In addition, language is but a part of one's Chinese identity. It is more important to have Chinese 'values.' You don't need to speak the tongue in order to appreciate the importance of your family. Finally, if you still think that your failure to learn to speak Chinese was a mistake, remember that the 'mistake' was not yours, but your parents' - you are not responsible for the manner of your own upbringing. If speaking Chinese is important to you, it is never too late to learn. Most colleges offer Chinese courses (at least in the United States), and you can learn Chinese from your parents and/or friends. (I assume from your age that you are in or will soon enter college.) There are always opportunities around you.

Do not feel that you are alone, and do not feel ashamed of yourself. I, and many of my Chinese-American friends, grew up speaking English only. It's a natural outcome of the efforts of Chinese-heritage immigrants to adapt to and establish roots in new cultures. Never believe - not even for a minute - that something is wrong with you, that your worth or the strength of your character depends on what language you speak. Feel free to write me back.
POSTED 6/2/99
Bert T., N/A, NA, United States, <BTzeng@KelleyDrye.com> , Male, Chinese, Mesg ID 629970402

Anyone who tries to take away your dignity is not your friend. Don't invest any value you have of yourself in anyone who tries to take away your dignity. Of my family, I was the only one born and completely educated in the United States. I haven't picked up Chinese because to do so would require a system of learning Chinese that has never been made available to me. There are some people who were raised in American education, and have picked up their parents' native languages, because they can handle a flood of information. That is a strength. But just because you and I can't handle that flood of information doesn't mean we don't have our own strengths. Find your strength first, and nurture that, then worry about fitting in. As for the acceptsance of not knowing Chinese in the United States, that has varied depending on where I have lived. In homogenous communities, either all white or all Chinese, there has been less acceptance. People from these communities are less likely to imagine living outside of a prescribed lifestyle. Heterogenous communities, with mixed ethnicities, do not attract people who subscribe to prescribed lifestyles. In other words, do some research and find someplace where you will be valued for who you are. I promise that the people who tell you you should be ashamed will not follow you.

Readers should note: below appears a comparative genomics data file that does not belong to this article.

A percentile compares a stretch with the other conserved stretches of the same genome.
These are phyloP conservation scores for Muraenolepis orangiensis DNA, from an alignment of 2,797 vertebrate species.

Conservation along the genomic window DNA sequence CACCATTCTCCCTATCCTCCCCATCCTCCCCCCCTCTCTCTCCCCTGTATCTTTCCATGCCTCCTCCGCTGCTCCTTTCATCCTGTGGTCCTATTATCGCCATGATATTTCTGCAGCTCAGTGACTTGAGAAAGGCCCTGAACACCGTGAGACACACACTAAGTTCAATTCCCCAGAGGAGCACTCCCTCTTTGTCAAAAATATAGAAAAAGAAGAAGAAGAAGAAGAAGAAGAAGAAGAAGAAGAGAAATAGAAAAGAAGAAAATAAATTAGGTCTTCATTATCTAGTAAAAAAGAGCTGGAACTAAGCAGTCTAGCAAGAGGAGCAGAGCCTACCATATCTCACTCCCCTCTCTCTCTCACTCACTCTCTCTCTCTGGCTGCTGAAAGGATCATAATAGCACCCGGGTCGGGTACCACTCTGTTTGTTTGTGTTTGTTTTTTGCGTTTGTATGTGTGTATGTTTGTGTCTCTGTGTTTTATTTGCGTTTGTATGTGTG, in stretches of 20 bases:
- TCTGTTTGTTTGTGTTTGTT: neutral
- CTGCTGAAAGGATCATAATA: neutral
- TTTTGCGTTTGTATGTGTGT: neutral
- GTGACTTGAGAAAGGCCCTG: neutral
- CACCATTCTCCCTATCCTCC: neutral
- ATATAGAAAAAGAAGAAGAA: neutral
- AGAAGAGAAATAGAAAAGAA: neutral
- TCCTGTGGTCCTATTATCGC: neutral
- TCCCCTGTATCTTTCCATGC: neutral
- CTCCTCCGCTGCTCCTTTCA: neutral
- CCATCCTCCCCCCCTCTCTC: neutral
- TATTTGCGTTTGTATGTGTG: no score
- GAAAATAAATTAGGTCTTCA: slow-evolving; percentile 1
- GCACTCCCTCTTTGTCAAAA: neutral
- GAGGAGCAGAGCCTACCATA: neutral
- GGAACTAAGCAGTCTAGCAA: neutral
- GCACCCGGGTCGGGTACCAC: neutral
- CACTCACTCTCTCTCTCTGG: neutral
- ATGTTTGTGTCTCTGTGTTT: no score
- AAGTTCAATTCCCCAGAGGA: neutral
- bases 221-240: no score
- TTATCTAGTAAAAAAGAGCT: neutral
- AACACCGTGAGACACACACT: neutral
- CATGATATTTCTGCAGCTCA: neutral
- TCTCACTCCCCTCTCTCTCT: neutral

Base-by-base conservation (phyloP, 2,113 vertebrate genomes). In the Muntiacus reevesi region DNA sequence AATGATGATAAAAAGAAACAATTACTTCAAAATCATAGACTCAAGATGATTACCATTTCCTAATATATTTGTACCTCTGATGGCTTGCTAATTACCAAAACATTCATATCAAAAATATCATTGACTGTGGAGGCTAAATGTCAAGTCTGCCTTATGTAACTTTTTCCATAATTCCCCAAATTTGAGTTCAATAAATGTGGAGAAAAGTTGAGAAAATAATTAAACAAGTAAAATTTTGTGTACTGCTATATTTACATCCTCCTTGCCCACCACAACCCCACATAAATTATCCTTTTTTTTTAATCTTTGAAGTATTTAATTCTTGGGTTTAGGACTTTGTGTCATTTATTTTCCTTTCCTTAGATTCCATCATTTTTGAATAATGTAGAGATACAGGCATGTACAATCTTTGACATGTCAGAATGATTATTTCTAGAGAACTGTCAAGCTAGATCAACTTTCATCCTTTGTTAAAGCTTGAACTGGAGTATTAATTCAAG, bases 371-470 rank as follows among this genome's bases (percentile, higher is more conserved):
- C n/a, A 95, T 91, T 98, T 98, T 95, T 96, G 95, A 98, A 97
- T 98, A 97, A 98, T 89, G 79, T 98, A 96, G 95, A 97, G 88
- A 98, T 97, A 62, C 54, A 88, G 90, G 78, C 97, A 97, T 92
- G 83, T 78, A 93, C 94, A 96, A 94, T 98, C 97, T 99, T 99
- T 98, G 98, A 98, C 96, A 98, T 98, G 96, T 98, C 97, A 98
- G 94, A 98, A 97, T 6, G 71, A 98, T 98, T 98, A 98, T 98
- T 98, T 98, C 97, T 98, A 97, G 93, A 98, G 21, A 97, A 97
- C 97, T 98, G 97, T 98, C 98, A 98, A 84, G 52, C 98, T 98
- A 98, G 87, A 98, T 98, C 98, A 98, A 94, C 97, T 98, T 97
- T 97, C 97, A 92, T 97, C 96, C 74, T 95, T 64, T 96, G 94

POSTED 6/2/99
Mike L., Walnut Creek, CA, United States, <leungm@ix.netcom.com> , 29, Male, Asian, 4 Years of College, Mesg ID 5309943901
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Question:
Why is it that a well-dressed person walking in a department store or mall gets asked to try things out, like perfume or makeovers? I cannot afford the luxury of always looking like I'm on my way to a wedding, but I do like to be asked once in a while. Yet I get overlooked most of the time. Why?
POSTED 5/24/99
Rebecca W., Evansville, IN, United States, <bekej@webtv.net> , 27, Female, Baptist, White/Caucasian, Straight, Housewife, High School Diploma , Mesg ID 52199100419

Responses:
I think it's because they earn commission and don't want to "waste time" on someone who looks like they don't have enough money to spend on perfume or makeup. I've noticed the same thing, and it drives me crazy. If I dress up to go to the mall, the workers won't leave me alone; if I dress as I normally do, they often ignore me. However, I'm not shy about asking for the free perfume sample, and they usually smile kindly and give it to me.
POSTED 5/26/99
S.R., Austin, TX, United States, 21, Female, Agnostic, White/Caucasian, Student, Mesg ID 5249931729

When the merchants see someone who looks well-to-do, they assume they have a lot of money to spend. So they cater more to them in the hopes they'll part with some of that cash. If they think a person doesn't have $500 to spend on a two-ounce bottle of perfume, they won't "waste their time." That's a stupid assumption. Sam Walton used to drive around in a dirty pick-up truck with overalls and work boots, and if he walked into a store, I doubt if he would be asked if he wanted to sample cologne. They would have no idea, however, that as the owner of Wal-Mart he was worth billions. Their loss.
POSTED 5/26/99
Kenny G., Chicago, IL, United States, <KennyG9@yahoo.com> , 34, Male, Catholic, Black/African American, Straight, Marketing, 4 Years of College , Middle class, Mesg ID 5249915613

I have the same problem, compounded by the fact that I look like a 20-year-old college kid. Salespeople often try to use clothing (and age, and unfortunately often race) to judge a potential customer's income and buying power. Some are on commission and see casually dressed customers as a waste of time. Others have just not been trained to give proper service to all customers. Still others are just plain lazy. When I was in college, I worked at a fine women's shoe store. I learned very quickly that a customer's dress indicated NOTHING about income level and certainly did not indicate readiness to buy. In fact, my largest sale ever was to a woman in jeans, t-shirt, and worn sneakers. She was the wife of an oompah band leader, and she bought 800 dollars worth of shoes and bags for Oktoberfest season!
POSTED 5/26/99
Stacee, Houston, TX, United States, 30, Female, Christian, White/Caucasian, TV production, Over 4 Years of College, Middle class, Mesg ID 5249944024